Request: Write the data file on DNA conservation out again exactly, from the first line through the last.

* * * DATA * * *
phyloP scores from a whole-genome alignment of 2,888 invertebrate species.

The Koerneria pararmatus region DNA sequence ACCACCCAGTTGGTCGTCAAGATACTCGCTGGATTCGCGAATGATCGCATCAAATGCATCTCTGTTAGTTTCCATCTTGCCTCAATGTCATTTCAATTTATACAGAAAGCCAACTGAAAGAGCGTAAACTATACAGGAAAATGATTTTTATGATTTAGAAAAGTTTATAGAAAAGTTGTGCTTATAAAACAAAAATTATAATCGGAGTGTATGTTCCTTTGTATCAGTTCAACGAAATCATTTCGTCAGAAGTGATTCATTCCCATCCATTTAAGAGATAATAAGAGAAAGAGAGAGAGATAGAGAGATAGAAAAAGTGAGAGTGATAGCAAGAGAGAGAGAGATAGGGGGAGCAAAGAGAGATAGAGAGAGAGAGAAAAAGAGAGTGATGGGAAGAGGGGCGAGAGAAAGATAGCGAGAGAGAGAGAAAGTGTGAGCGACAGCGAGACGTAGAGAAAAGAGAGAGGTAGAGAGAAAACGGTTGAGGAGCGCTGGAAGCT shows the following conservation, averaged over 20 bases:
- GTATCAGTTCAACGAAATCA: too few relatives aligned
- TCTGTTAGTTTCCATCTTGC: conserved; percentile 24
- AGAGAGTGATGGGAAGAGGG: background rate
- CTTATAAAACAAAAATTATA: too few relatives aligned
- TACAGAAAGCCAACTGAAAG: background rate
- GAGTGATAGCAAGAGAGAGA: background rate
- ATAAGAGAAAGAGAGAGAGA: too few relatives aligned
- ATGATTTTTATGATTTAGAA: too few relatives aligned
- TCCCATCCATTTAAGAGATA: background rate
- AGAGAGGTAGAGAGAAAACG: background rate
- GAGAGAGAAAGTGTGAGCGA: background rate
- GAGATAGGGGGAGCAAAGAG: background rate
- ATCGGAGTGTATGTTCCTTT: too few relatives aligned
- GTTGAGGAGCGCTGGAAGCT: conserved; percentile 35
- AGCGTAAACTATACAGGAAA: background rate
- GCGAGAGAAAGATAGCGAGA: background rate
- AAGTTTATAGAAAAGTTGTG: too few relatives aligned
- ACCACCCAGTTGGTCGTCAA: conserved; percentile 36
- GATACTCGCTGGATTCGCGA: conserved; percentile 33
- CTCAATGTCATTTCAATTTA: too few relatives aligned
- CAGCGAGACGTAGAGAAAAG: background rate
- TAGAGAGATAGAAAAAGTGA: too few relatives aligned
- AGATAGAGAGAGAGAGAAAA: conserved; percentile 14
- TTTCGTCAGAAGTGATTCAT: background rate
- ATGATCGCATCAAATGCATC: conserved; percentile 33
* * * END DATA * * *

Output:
phyloP scores from a whole-genome alignment of 2,888 invertebrate species.

The Koerneria pararmatus region DNA sequence ACCACCCAGTTGGTCGTCAAGATACTCGCTGGATTCGCGAATGATCGCATCAAATGCATCTCTGTTAGTTTCCATCTTGCCTCAATGTCATTTCAATTTATACAGAAAGCCAACTGAAAGAGCGTAAACTATACAGGAAAATGATTTTTATGATTTAGAAAAGTTTATAGAAAAGTTGTGCTTATAAAACAAAAATTATAATCGGAGTGTATGTTCCTTTGTATCAGTTCAACGAAATCATTTCGTCAGAAGTGATTCATTCCCATCCATTTAAGAGATAATAAGAGAAAGAGAGAGAGATAGAGAGATAGAAAAAGTGAGAGTGATAGCAAGAGAGAGAGAGATAGGGGGAGCAAAGAGAGATAGAGAGAGAGAGAAAAAGAGAGTGATGGGAAGAGGGGCGAGAGAAAGATAGCGAGAGAGAGAGAAAGTGTGAGCGACAGCGAGACGTAGAGAAAAGAGAGAGGTAGAGAGAAAACGGTTGAGGAGCGCTGGAAGCT shows the following conservation, averaged over 20 bases:
- GTATCAGTTCAACGAAATCA: too few relatives aligned
- TCTGTTAGTTTCCATCTTGC: conserved; percentile 24
- AGAGAGTGATGGGAAGAGGG: background rate
- CTTATAAAACAAAAATTATA: too few relatives aligned
- TACAGAAAGCCAACTGAAAG: background rate
- GAGTGATAGCAAGAGAGAGA: background rate
- ATAAGAGAAAGAGAGAGAGA: too few relatives aligned
- ATGATTTTTATGATTTAGAA: too few relatives aligned
- TCCCATCCATTTAAGAGATA: background rate
- AGAGAGGTAGAGAGAAAACG: background rate
- GAGAGAGAAAGTGTGAGCGA: background rate
- GAGATAGGGGGAGCAAAGAG: background rate
- ATCGGAGTGTATGTTCCTTT: too few relatives aligned
- GTTGAGGAGCGCTGGAAGCT: conserved; percentile 35
- AGCGTAAACTATACAGGAAA: background rate
- GCGAGAGAAAGATAGCGAGA: background rate
- AAGTTTATAGAAAAGTTGTG: too few relatives aligned
- ACCACCCAGTTGGTCGTCAA: conserved; percentile 36
- GATACTCGCTGGATTCGCGA: conserved; percentile 33
- CTCAATGTCATTTCAATTTA: too few relatives aligned
- CAGCGAGACGTAGAGAAAAG: background rate
- TAGAGAGATAGAAAAAGTGA: too few relatives aligned
- AGATAGAGAGAGAGAGAAAA: conserved; percentile 14
- TTTCGTCAGAAGTGATTCAT: background rate
- ATGATCGCATCAAATGCATC: conserved; percentile 33